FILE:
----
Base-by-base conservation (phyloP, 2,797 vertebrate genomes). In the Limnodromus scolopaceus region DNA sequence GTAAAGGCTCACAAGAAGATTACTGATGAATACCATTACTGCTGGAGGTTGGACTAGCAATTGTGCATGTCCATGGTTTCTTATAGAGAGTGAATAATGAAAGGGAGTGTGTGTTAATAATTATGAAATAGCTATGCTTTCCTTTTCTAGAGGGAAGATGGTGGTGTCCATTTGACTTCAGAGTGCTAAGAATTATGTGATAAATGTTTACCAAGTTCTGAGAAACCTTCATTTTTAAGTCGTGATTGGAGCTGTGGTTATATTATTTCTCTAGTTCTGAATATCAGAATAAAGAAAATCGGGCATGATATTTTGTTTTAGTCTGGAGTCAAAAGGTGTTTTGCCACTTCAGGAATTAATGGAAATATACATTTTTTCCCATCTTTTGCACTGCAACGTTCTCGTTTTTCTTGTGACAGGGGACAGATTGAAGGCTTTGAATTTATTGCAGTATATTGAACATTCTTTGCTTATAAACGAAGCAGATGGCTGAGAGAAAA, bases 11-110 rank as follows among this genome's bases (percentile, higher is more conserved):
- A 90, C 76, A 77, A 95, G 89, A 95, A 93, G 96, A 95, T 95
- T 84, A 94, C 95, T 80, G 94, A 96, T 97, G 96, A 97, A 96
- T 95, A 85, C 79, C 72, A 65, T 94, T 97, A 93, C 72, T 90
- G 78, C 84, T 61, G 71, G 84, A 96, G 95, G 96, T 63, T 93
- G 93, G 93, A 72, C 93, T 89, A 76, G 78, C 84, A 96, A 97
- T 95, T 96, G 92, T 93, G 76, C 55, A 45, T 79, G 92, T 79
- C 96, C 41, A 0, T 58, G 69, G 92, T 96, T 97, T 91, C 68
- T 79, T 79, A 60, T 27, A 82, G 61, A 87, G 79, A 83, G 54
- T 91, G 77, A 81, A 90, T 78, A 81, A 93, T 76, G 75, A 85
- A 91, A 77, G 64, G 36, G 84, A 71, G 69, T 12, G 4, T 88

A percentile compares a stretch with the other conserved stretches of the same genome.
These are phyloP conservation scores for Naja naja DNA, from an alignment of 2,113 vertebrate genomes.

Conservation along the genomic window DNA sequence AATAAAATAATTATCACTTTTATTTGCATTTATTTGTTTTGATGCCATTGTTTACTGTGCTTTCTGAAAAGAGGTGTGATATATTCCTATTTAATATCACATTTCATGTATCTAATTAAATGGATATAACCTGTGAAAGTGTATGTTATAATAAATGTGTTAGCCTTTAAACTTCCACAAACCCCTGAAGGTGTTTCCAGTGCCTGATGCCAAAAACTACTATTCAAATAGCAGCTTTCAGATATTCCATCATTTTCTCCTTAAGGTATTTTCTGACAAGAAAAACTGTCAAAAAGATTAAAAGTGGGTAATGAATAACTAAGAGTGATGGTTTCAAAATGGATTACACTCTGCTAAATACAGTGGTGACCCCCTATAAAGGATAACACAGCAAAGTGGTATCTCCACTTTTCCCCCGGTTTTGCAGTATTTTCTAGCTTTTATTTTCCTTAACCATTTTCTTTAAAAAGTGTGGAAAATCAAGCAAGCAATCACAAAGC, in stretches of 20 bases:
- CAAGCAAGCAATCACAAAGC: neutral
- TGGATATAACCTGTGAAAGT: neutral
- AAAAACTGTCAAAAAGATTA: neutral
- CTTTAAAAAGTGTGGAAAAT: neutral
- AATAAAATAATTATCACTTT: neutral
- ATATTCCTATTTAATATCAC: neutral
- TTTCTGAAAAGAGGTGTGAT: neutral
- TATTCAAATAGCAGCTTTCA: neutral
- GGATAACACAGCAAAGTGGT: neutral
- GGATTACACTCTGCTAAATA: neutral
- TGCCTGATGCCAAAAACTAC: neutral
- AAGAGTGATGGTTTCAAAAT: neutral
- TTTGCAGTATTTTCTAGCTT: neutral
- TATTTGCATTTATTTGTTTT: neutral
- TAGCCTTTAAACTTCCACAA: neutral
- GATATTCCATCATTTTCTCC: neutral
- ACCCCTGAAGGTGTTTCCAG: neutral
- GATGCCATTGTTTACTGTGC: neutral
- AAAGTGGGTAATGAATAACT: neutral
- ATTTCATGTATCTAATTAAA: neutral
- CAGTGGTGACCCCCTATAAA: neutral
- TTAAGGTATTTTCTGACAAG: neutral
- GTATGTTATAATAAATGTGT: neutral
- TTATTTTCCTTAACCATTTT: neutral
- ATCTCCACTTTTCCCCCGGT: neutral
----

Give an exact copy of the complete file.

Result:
Base-by-base conservation (phyloP, 2,797 vertebrate genomes). In the Limnodromus scolopaceus region DNA sequence GTAAAGGCTCACAAGAAGATTACTGATGAATACCATTACTGCTGGAGGTTGGACTAGCAATTGTGCATGTCCATGGTTTCTTATAGAGAGTGAATAATGAAAGGGAGTGTGTGTTAATAATTATGAAATAGCTATGCTTTCCTTTTCTAGAGGGAAGATGGTGGTGTCCATTTGACTTCAGAGTGCTAAGAATTATGTGATAAATGTTTACCAAGTTCTGAGAAACCTTCATTTTTAAGTCGTGATTGGAGCTGTGGTTATATTATTTCTCTAGTTCTGAATATCAGAATAAAGAAAATCGGGCATGATATTTTGTTTTAGTCTGGAGTCAAAAGGTGTTTTGCCACTTCAGGAATTAATGGAAATATACATTTTTTCCCATCTTTTGCACTGCAACGTTCTCGTTTTTCTTGTGACAGGGGACAGATTGAAGGCTTTGAATTTATTGCAGTATATTGAACATTCTTTGCTTATAAACGAAGCAGATGGCTGAGAGAAAA, bases 11-110 rank as follows among this genome's bases (percentile, higher is more conserved):
- A 90, C 76, A 77, A 95, G 89, A 95, A 93, G 96, A 95, T 95
- T 84, A 94, C 95, T 80, G 94, A 96, T 97, G 96, A 97, A 96
- T 95, A 85, C 79, C 72, A 65, T 94, T 97, A 93, C 72, T 90
- G 78, C 84, T 61, G 71, G 84, A 96, G 95, G 96, T 63, T 93
- G 93, G 93, A 72, C 93, T 89, A 76, G 78, C 84, A 96, A 97
- T 95, T 96, G 92, T 93, G 76, C 55, A 45, T 79, G 92, T 79
- C 96, C 41, A 0, T 58, G 69, G 92, T 96, T 97, T 91, C 68
- T 79, T 79, A 60, T 27, A 82, G 61, A 87, G 79, A 83, G 54
- T 91, G 77, A 81, A 90, T 78, A 81, A 93, T 76, G 75, A 85
- A 91, A 77, G 64, G 36, G 84, A 71, G 69, T 12, G 4, T 88

A percentile compares a stretch with the other conserved stretches of the same genome.
These are phyloP conservation scores for Naja naja DNA, from an alignment of 2,113 vertebrate genomes.

Conservation along the genomic window DNA sequence AATAAAATAATTATCACTTTTATTTGCATTTATTTGTTTTGATGCCATTGTTTACTGTGCTTTCTGAAAAGAGGTGTGATATATTCCTATTTAATATCACATTTCATGTATCTAATTAAATGGATATAACCTGTGAAAGTGTATGTTATAATAAATGTGTTAGCCTTTAAACTTCCACAAACCCCTGAAGGTGTTTCCAGTGCCTGATGCCAAAAACTACTATTCAAATAGCAGCTTTCAGATATTCCATCATTTTCTCCTTAAGGTATTTTCTGACAAGAAAAACTGTCAAAAAGATTAAAAGTGGGTAATGAATAACTAAGAGTGATGGTTTCAAAATGGATTACACTCTGCTAAATACAGTGGTGACCCCCTATAAAGGATAACACAGCAAAGTGGTATCTCCACTTTTCCCCCGGTTTTGCAGTATTTTCTAGCTTTTATTTTCCTTAACCATTTTCTTTAAAAAGTGTGGAAAATCAAGCAAGCAATCACAAAGC, in stretches of 20 bases:
- CAAGCAAGCAATCACAAAGC: neutral
- TGGATATAACCTGTGAAAGT: neutral
- AAAAACTGTCAAAAAGATTA: neutral
- CTTTAAAAAGTGTGGAAAAT: neutral
- AATAAAATAATTATCACTTT: neutral
- ATATTCCTATTTAATATCAC: neutral
- TTTCTGAAAAGAGGTGTGAT: neutral
- TATTCAAATAGCAGCTTTCA: neutral
- GGATAACACAGCAAAGTGGT: neutral
- GGATTACACTCTGCTAAATA: neutral
- TGCCTGATGCCAAAAACTAC: neutral
- AAGAGTGATGGTTTCAAAAT: neutral
- TTTGCAGTATTTTCTAGCTT: neutral
- TATTTGCATTTATTTGTTTT: neutral
- TAGCCTTTAAACTTCCACAA: neutral
- GATATTCCATCATTTTCTCC: neutral
- ACCCCTGAAGGTGTTTCCAG: neutral
- GATGCCATTGTTTACTGTGC: neutral
- AAAGTGGGTAATGAATAACT: neutral
- ATTTCATGTATCTAATTAAA: neutral
- CAGTGGTGACCCCCTATAAA: neutral
- TTAAGGTATTTTCTGACAAG: neutral
- GTATGTTATAATAAATGTGT: neutral
- TTATTTTCCTTAACCATTTT: neutral
- ATCTCCACTTTTCCCCCGGT: neutral